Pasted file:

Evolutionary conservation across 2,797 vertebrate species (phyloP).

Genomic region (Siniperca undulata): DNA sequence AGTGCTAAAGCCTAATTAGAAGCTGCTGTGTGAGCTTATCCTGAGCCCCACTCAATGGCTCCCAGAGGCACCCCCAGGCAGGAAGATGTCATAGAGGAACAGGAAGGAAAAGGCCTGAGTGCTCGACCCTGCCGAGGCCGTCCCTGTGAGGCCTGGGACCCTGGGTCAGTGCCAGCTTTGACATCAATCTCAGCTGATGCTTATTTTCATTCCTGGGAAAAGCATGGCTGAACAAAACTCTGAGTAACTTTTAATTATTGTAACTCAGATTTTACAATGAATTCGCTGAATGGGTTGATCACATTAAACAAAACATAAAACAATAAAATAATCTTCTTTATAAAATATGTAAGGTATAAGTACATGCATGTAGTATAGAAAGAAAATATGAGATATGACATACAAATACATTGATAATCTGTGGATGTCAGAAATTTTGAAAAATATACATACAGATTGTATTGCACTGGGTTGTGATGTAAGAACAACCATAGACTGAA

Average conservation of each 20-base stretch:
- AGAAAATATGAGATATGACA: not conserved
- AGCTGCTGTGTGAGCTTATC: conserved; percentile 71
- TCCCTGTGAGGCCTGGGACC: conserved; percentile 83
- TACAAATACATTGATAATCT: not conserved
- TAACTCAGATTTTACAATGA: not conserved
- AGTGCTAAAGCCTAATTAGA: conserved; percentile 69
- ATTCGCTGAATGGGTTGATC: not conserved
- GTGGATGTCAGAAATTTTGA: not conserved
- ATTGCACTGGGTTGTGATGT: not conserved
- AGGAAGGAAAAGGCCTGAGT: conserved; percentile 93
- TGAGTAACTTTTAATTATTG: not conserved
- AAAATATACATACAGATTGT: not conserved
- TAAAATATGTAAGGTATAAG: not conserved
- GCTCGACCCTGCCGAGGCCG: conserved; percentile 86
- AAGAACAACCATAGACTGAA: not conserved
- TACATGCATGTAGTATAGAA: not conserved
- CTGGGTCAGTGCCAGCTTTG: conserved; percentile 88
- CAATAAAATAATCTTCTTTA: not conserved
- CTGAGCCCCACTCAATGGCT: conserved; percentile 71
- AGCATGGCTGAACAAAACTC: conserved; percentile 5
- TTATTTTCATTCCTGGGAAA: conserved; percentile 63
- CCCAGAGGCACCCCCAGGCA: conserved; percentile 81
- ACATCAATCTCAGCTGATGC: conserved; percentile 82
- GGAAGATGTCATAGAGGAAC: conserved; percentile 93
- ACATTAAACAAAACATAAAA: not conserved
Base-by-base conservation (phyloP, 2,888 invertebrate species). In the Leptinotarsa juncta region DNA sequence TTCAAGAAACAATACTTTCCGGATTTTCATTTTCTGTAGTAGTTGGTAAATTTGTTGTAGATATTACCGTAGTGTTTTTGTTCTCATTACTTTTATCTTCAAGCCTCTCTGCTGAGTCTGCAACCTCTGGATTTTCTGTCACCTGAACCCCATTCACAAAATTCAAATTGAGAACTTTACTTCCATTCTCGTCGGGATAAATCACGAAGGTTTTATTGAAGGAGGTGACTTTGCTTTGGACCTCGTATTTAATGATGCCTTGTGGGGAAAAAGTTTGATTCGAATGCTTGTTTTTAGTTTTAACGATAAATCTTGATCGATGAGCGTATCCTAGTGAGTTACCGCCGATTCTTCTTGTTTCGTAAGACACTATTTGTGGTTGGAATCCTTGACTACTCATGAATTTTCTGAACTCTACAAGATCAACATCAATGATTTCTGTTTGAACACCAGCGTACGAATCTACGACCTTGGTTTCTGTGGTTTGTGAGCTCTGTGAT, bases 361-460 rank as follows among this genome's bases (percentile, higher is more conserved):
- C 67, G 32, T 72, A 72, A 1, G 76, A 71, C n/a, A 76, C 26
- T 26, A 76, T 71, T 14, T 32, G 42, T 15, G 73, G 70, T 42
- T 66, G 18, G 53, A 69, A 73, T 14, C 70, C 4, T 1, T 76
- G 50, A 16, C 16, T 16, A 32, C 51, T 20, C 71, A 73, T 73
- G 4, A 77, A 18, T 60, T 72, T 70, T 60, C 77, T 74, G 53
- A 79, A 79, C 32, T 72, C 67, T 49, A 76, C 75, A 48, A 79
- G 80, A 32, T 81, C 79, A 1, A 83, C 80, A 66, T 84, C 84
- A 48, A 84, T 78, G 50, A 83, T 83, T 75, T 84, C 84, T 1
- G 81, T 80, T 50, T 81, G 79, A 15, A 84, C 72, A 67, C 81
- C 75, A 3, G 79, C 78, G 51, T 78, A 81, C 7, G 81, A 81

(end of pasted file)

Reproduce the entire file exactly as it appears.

Evolutionary conservation across 2,797 vertebrate species (phyloP).

Genomic region (Siniperca undulata): DNA sequence AGTGCTAAAGCCTAATTAGAAGCTGCTGTGTGAGCTTATCCTGAGCCCCACTCAATGGCTCCCAGAGGCACCCCCAGGCAGGAAGATGTCATAGAGGAACAGGAAGGAAAAGGCCTGAGTGCTCGACCCTGCCGAGGCCGTCCCTGTGAGGCCTGGGACCCTGGGTCAGTGCCAGCTTTGACATCAATCTCAGCTGATGCTTATTTTCATTCCTGGGAAAAGCATGGCTGAACAAAACTCTGAGTAACTTTTAATTATTGTAACTCAGATTTTACAATGAATTCGCTGAATGGGTTGATCACATTAAACAAAACATAAAACAATAAAATAATCTTCTTTATAAAATATGTAAGGTATAAGTACATGCATGTAGTATAGAAAGAAAATATGAGATATGACATACAAATACATTGATAATCTGTGGATGTCAGAAATTTTGAAAAATATACATACAGATTGTATTGCACTGGGTTGTGATGTAAGAACAACCATAGACTGAA

Average conservation of each 20-base stretch:
- AGAAAATATGAGATATGACA: not conserved
- AGCTGCTGTGTGAGCTTATC: conserved; percentile 71
- TCCCTGTGAGGCCTGGGACC: conserved; percentile 83
- TACAAATACATTGATAATCT: not conserved
- TAACTCAGATTTTACAATGA: not conserved
- AGTGCTAAAGCCTAATTAGA: conserved; percentile 69
- ATTCGCTGAATGGGTTGATC: not conserved
- GTGGATGTCAGAAATTTTGA: not conserved
- ATTGCACTGGGTTGTGATGT: not conserved
- AGGAAGGAAAAGGCCTGAGT: conserved; percentile 93
- TGAGTAACTTTTAATTATTG: not conserved
- AAAATATACATACAGATTGT: not conserved
- TAAAATATGTAAGGTATAAG: not conserved
- GCTCGACCCTGCCGAGGCCG: conserved; percentile 86
- AAGAACAACCATAGACTGAA: not conserved
- TACATGCATGTAGTATAGAA: not conserved
- CTGGGTCAGTGCCAGCTTTG: conserved; percentile 88
- CAATAAAATAATCTTCTTTA: not conserved
- CTGAGCCCCACTCAATGGCT: conserved; percentile 71
- AGCATGGCTGAACAAAACTC: conserved; percentile 5
- TTATTTTCATTCCTGGGAAA: conserved; percentile 63
- CCCAGAGGCACCCCCAGGCA: conserved; percentile 81
- ACATCAATCTCAGCTGATGC: conserved; percentile 82
- GGAAGATGTCATAGAGGAAC: conserved; percentile 93
- ACATTAAACAAAACATAAAA: not conserved
Base-by-base conservation (phyloP, 2,888 invertebrate species). In the Leptinotarsa juncta region DNA sequence TTCAAGAAACAATACTTTCCGGATTTTCATTTTCTGTAGTAGTTGGTAAATTTGTTGTAGATATTACCGTAGTGTTTTTGTTCTCATTACTTTTATCTTCAAGCCTCTCTGCTGAGTCTGCAACCTCTGGATTTTCTGTCACCTGAACCCCATTCACAAAATTCAAATTGAGAACTTTACTTCCATTCTCGTCGGGATAAATCACGAAGGTTTTATTGAAGGAGGTGACTTTGCTTTGGACCTCGTATTTAATGATGCCTTGTGGGGAAAAAGTTTGATTCGAATGCTTGTTTTTAGTTTTAACGATAAATCTTGATCGATGAGCGTATCCTAGTGAGTTACCGCCGATTCTTCTTGTTTCGTAAGACACTATTTGTGGTTGGAATCCTTGACTACTCATGAATTTTCTGAACTCTACAAGATCAACATCAATGATTTCTGTTTGAACACCAGCGTACGAATCTACGACCTTGGTTTCTGTGGTTTGTGAGCTCTGTGAT, bases 361-460 rank as follows among this genome's bases (percentile, higher is more conserved):
- C 67, G 32, T 72, A 72, A 1, G 76, A 71, C n/a, A 76, C 26
- T 26, A 76, T 71, T 14, T 32, G 42, T 15, G 73, G 70, T 42
- T 66, G 18, G 53, A 69, A 73, T 14, C 70, C 4, T 1, T 76
- G 50, A 16, C 16, T 16, A 32, C 51, T 20, C 71, A 73, T 73
- G 4, A 77, A 18, T 60, T 72, T 70, T 60, C 77, T 74, G 53
- A 79, A 79, C 32, T 72, C 67, T 49, A 76, C 75, A 48, A 79
- G 80, A 32, T 81, C 79, A 1, A 83, C 80, A 66, T 84, C 84
- A 48, A 84, T 78, G 50, A 83, T 83, T 75, T 84, C 84, T 1
- G 81, T 80, T 50, T 81, G 79, A 15, A 84, C 72, A 67, C 81
- C 75, A 3, G 79, C 78, G 51, T 78, A 81, C 7, G 81, A 81